Dbq- the Bubonic Plague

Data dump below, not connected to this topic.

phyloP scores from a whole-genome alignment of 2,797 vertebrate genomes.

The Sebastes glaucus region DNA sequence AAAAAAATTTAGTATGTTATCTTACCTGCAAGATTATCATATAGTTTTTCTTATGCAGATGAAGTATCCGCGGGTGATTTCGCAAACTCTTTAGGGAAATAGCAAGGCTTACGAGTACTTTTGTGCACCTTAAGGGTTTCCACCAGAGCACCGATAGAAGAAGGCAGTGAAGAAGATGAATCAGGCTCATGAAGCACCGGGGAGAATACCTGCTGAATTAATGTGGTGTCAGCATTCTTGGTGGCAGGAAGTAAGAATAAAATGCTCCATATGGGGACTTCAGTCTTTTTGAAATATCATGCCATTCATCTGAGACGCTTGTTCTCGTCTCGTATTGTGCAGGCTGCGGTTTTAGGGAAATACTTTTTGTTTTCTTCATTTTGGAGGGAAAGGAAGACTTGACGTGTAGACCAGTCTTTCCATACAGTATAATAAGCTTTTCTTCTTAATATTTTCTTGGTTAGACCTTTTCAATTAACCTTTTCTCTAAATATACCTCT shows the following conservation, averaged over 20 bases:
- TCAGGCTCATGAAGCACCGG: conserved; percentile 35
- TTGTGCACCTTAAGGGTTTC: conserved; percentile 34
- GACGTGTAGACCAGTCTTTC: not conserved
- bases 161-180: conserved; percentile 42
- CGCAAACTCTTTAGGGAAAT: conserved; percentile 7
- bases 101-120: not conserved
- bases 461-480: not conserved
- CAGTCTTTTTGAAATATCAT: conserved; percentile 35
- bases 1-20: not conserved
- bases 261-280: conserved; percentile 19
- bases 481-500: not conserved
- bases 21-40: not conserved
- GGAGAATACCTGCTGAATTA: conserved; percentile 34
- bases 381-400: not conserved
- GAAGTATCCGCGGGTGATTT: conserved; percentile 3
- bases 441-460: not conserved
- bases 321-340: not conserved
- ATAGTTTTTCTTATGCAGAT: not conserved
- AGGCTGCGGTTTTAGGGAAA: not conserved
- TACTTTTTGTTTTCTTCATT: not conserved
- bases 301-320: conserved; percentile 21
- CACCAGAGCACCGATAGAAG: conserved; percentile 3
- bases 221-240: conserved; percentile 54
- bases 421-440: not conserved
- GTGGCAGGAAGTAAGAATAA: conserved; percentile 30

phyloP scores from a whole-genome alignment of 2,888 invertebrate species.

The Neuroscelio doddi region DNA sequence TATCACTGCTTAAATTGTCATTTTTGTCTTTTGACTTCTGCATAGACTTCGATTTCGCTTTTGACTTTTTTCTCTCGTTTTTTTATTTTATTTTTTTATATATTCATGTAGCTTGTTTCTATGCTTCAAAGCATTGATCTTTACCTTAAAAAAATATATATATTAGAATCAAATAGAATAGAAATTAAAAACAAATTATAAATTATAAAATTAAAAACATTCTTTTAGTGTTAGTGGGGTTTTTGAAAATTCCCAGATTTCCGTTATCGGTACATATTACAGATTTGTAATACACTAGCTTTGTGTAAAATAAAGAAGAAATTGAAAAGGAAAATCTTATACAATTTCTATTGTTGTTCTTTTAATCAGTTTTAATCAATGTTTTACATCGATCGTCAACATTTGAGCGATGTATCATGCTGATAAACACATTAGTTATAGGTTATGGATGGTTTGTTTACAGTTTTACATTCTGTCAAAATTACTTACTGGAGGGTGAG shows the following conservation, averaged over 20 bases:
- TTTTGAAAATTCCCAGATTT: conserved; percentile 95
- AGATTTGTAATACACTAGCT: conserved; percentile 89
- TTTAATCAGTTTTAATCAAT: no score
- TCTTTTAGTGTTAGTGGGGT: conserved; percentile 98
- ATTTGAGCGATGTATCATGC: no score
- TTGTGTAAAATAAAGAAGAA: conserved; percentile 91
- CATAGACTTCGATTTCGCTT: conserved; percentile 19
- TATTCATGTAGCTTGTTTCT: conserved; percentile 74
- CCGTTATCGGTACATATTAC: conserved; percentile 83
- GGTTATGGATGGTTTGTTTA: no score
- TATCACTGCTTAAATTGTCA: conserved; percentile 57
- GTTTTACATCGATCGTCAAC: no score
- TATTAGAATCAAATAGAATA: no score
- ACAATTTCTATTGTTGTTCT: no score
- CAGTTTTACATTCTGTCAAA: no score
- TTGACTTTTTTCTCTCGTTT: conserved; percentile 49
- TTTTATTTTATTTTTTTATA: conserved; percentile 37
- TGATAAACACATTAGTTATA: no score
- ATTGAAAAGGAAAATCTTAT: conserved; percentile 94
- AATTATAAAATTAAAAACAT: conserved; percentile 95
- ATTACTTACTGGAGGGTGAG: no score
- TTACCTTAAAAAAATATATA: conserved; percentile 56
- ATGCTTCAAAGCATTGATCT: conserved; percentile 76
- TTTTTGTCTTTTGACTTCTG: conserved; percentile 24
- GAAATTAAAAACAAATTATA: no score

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14Th Century Europe was a period of chaos and turmoil. The Great Famine of 1315-1317 produced the worst famine in the Middle Ages that killed millions of people all over Europe. The onset of the Bubonic Plague (“Black Death”) only made things worse. The Black Death swept throughout Europe and killed as much as two fifths of the already diminished European population. The Black Death effected Europe politically, socially, and economically. Europeans responded to the Black Death differently. We got to see what Europeans did, thought, and how the Black Death affected Europe socially through physicians, firsthand accounts, and written reports. Physicians throughout Europe wrote what they thought and what other people did during the Black Death. Johann Weyer, a German physician, wrote, in his book The Deception of Demons, that children would pay people to give their parents the Plague “in order to obtain their inheritances more quickly.” People at the time didn’t know the Black Death was being spread by the fleas on the rats, so they believed in false cures and false causes. For example, some people thought God was punishing them for being sinful. Giovanni Filippo, a Sicilian physician, thought pest houses were needed to quarantine the infected, people who violate health regulations should be executed in order to frighten others, and that bonfires were needed to eliminate the infected. In his The Reform of Medicine, H. de Rochas, a French physician, saw many plague-stricken patients hang toads around their necks because they thought the Plague and its “venom” would be drawn out of them and into the toad. M. Bertrand, a physician from Marseilles, France, thought that the plague was caused by an angry God over a sinful and offending people. However, one must take into account the biases, or point of views, of: Weyer, Bertrand, Rochas, and even M. Bertrand because, physicians at the time of the Plague had no idea what was causing the Plague, or how it could be cured....
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